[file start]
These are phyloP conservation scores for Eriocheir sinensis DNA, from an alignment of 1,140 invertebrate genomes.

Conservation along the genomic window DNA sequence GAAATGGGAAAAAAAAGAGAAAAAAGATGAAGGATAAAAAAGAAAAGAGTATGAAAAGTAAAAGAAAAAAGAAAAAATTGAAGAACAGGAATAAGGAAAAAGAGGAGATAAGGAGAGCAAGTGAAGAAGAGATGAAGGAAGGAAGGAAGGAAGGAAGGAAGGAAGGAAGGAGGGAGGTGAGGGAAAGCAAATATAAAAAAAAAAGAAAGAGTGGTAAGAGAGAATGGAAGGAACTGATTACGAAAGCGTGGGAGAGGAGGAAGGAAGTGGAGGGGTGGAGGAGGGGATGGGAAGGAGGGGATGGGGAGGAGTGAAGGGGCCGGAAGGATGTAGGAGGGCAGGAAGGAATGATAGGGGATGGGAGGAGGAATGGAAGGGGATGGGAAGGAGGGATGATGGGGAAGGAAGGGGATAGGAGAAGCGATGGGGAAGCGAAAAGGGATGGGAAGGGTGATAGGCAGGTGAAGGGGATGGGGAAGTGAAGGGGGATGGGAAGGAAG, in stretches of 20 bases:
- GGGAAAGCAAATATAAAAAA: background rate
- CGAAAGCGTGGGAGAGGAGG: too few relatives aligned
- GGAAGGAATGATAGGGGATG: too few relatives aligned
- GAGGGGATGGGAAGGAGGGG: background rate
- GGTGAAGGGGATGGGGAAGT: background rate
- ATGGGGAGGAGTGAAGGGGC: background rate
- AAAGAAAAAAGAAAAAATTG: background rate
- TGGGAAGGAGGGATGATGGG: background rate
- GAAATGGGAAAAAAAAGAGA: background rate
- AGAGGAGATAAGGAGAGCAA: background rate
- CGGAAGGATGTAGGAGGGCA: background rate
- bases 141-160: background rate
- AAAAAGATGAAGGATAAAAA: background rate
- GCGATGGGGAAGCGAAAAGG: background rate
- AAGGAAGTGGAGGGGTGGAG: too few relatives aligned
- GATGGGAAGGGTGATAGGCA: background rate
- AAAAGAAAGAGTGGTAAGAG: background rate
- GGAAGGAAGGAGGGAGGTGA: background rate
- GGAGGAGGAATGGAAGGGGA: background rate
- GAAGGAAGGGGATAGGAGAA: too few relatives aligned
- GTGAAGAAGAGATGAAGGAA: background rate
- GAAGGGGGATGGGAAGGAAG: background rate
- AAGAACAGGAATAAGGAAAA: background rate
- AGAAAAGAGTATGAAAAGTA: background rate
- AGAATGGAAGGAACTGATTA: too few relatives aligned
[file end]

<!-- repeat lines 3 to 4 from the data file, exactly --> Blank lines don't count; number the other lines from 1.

- GGGAAAGCAAATATAAAAAA: background rate
- CGAAAGCGTGGGAGAGGAGG: too few relatives aligned